MASIA’14 alumna Sarah Wang, formerly Batiuk, discusses how she came to the Asian Studies Program to be a part of the first MASIA degree cohort and what she learned during her time with the program.
Georgetown alumnus Michael Meaney (SFS’12) hopes to explore how technology might expand educational equity as one of this year’s 35 Gates Cambridge Scholars.
MSFS alumna Bailey Hand, (MSFS’03), draws on her public sector experience in the Department of Defense in her strategy consulting work with Boston Consulting Group. “My experience at BCG involves far fewer helicopters, but it is still all about finding solutions to problems,” said Hand.
Roya Soleimani, spokeswoman for Google and a 2011 graduate of the MA in Arab Studies program, emphasized “psychological safety and clarity and trust” as the keys to a diverse workplace, in the Huffington Post.
Friends and family of Nina Brekelmans (MAAS’15) have established a running camp for girls in Jordan and a scholarship for Arab Studies Master’s students at SFS to honor her memory. Brekelmans tragically died in a house fire shortly after she graduated from Georgetown in May 2015.
Julie Baker (SFS’05) discusses how her time teaching fourth grade with Teach for America helped her excel in law school and inspired her passion for educational equity as a lawyer.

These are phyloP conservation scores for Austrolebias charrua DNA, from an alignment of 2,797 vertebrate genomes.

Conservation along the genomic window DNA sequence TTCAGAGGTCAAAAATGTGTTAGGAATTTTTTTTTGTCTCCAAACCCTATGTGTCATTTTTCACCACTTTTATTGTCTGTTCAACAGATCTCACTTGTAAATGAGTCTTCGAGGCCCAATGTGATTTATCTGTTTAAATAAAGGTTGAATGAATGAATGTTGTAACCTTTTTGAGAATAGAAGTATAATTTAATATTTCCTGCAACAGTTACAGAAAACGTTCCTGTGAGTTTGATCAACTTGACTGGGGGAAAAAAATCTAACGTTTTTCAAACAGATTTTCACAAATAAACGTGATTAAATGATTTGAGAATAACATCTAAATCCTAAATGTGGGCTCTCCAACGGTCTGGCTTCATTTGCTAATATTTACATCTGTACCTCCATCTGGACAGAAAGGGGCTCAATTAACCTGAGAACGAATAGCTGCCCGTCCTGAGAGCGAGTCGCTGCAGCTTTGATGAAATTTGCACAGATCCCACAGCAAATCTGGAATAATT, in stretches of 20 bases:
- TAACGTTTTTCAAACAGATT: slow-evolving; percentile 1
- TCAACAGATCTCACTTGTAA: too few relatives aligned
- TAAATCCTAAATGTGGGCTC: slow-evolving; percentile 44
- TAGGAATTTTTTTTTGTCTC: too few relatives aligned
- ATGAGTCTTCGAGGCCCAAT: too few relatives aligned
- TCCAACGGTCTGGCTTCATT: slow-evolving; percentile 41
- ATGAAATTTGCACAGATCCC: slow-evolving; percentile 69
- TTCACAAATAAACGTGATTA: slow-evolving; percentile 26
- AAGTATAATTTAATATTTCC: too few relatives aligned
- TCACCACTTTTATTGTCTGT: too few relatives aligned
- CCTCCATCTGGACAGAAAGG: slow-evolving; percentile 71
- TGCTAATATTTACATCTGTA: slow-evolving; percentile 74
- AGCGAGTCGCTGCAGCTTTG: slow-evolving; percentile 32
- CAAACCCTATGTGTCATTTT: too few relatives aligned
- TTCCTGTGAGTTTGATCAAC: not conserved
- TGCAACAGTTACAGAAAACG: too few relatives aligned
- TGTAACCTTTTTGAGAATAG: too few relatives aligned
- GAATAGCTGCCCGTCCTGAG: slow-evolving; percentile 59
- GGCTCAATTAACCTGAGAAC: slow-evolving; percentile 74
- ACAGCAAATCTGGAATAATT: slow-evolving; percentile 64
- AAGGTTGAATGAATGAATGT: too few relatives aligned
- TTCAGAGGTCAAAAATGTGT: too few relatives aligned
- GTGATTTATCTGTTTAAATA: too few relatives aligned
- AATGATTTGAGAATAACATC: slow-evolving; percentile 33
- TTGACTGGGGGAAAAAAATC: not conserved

Alumna Mina Erika Pollmann, SFS’15, breaks down the symbolic and practical meaning behind a negative interest rate and what it will mean for Japanese banks and firms for The Gulf Time.
Taylor Salisbury, GHD ’15, examines the differences in returns to schooling across races since the initial 1990s post-apartheid era in the International Journal of Educational Development.
Arab Studies Alum Noga Malkin (MAAS’15) shares her experiences working with refugees in Turkey. Since September 2015, she has been working with humanitarian NGO Welthungerhilfe (World Hunger Aid) in southeast Turkey, leading the establishment of a new refugee community center.
Nadim Rifai, a 2011 GU-Qatar alumnus, developed FitTastic, a portable motion tracker and interactive smartphone application, to blend technology, gaming, and health in an attempt to improve fitness and public health across the Arab region.
Arab Studies Alum Katherine Dunn (MAAS’09) shares her experiences working with refugees in Jordan. She has served as Associate Field Officer for UNHCR in Irbid, Jordan since 2014.
Tessa Poppe, (SSP’15) discussed a group of veterans who are fighting to help troops who were forced out of the military with less-than-honorable discharges due to mental health issues in Task and Purpose.
William Newton (SFS’95) discussed the exhibit “Dark Fields of the Republic: Alexander Gardner Photographs 1859-1872,” which is on display at the National Portrait Gallery in The Federalist magazine. Gartner was Abraham Lincoln’s favorite photographer.
Elizabeth Kang (SFS’15) is in Bangalore, India on a Fulbright Research grant, where she is exploring early stages of social entrepreneurship and impact investment. Take a look at Kang’s blog with reflections during her nine months in India.